Green Jobs

If Harvard is on board, shouldn't your business consider sustainability?

Harvard Business Journal Makes Case For Sustainability in Business

Once considered a “nice to have” aspect of a business, focusing on sustainability can actually lead to better profits, happier employees and goodwill with consumers.

However, many executives remain reluctant to commit fully to sustainability. They fear that the costs to back up such a commitment will outweigh the benefits.

However, just the opposite is true, according to a new “comprehensive business argument for sustainability” published in the Harvard Business Journal.

“Embedded sustainability efforts clearly result in a positive impact on business performance,” according to the article, written by Tensie Whelan and Carly Fink.

The Case for Sustainability

The pair put together their case in hopes of alleviating concerns among executives about the bottom line impact of sustainability efforts. The complete report can be read here, but what follows are some highlights.

They defined sustainability this way:

  • At a minimum, doing no harm to people or the planet
  • At best, creating value for stakeholders
  • Focusing on improvement in environmental, social and governance performance in areas where the company or brand has an environmental or social impact

Sustainable BusinessA key point the case makes is that engaging in sustainability in areas that a business intersects creates value for stakeholders, including employees, shareholders, supply chains and society as a whole. Also, a company engaged with sustainability efforts puts itself in a better position to react to social, environmental, economic and governmental regulatory changes.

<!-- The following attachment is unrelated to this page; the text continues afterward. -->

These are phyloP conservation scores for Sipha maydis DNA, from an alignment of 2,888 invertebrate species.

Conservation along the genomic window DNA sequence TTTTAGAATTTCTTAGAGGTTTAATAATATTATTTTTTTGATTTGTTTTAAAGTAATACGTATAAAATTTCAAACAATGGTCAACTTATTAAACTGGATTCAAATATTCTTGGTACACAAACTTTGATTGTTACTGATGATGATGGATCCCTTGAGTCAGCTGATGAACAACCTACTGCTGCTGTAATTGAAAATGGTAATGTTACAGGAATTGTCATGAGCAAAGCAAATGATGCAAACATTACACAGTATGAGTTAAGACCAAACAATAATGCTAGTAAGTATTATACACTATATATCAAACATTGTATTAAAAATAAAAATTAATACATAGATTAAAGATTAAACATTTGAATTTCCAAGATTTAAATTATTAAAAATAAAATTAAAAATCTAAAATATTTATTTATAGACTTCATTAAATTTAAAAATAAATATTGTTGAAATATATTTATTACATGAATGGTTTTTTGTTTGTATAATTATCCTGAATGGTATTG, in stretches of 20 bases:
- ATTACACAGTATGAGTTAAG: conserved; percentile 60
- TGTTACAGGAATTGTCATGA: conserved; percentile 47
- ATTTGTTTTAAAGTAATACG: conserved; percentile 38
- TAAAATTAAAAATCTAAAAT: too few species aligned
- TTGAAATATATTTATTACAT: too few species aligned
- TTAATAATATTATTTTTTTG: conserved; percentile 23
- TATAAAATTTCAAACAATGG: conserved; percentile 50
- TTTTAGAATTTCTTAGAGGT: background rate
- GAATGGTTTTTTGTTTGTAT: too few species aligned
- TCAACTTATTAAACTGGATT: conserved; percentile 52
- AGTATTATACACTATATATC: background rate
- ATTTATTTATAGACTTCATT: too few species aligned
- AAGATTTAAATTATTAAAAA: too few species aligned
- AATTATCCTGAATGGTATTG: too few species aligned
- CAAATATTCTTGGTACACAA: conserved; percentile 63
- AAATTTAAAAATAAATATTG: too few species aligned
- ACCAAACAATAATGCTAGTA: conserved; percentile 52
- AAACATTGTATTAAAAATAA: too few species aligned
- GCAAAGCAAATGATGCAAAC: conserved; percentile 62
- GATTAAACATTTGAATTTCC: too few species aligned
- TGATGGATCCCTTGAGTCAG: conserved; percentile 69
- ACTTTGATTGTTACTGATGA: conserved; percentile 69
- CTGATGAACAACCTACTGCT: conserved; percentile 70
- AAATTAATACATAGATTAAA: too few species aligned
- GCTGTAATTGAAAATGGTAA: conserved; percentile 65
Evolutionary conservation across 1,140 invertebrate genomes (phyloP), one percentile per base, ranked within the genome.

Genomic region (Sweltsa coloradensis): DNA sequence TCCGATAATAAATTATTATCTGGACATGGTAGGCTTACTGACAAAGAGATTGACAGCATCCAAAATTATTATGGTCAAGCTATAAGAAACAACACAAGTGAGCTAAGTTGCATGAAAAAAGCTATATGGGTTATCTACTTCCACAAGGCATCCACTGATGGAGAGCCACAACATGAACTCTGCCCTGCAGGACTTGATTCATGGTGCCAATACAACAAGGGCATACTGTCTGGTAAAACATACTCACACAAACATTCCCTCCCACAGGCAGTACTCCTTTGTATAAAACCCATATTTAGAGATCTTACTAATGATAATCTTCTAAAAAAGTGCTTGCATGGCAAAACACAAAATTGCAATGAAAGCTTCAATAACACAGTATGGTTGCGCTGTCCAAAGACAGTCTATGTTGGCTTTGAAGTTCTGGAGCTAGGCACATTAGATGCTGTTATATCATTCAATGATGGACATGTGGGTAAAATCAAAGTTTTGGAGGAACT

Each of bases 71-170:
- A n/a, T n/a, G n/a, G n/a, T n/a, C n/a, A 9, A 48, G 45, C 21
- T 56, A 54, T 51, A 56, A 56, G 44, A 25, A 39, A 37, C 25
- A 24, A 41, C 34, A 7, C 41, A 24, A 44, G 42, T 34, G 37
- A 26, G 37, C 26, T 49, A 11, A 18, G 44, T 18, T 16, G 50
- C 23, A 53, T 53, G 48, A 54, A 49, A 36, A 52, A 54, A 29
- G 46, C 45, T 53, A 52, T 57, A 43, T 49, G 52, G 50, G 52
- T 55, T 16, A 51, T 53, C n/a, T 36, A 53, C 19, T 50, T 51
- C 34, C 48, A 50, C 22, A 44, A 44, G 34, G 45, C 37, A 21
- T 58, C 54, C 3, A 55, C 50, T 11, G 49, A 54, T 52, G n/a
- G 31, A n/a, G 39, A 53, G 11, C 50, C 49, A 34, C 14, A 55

Sustainability engagement also increases awareness of issues that could affect the supply chain, including draught, climate change and poor conditions for labor. Having knowledge in this area can improve a company’s ability to manage risk. They point to a recent study that found 72 percent of those involved with supply chains around the world consider climate change a large risk to their operations.

Emphasizing Innovation

Another key area where sustainable efforts can benefit a company is in fostering innovation, according to the Harvard Business Journal report. Products that have been redesigned or newly created to conform to new environmental standards “offers new business opportunities.”

They point to two examples:

  • 3M, with its “Pollution Prevention Pays” program, looks to minimize environmental damage by redesigning and modifying equipment. One example is the Novec fire suppression fluid that does not use
  • Nike’s Flyknit line uses a specialized yarn system that requires minimal labor and has led to big profits. The product reduces the waste typically caused by manufacturing regular footwear by 80 percent. Nike now uses recycled polyester for the shoes, reducing the amount of bottles in landfills by 182 million.

What About the Bottom Line?

Improved financial performance is not something many associate with sustainability efforts, but the report points to studies that have shown profits can be increased by minimizing waste and better conserving energy and water during the manufacturing process.

They point to a study that found businesses can achieve a 27 percent to 80 percent internal return when making low carbon investments.

The authors are not alone in their belief that the tide has turned on sustainability in business. Academic and research reports have indicated that in the long run, sustainability efforts pay off. And in addition to Nike and 3M, companies such as DuPont, Intel and Wal-Mart have made big investments in sustainability.

As climate change becomes more widely accepted, reports such as the one in the Harvard Business Journal show that executives should have a more forward-looking approach to environmental issues. It won’t just help the environment, it might also improve profit margins.

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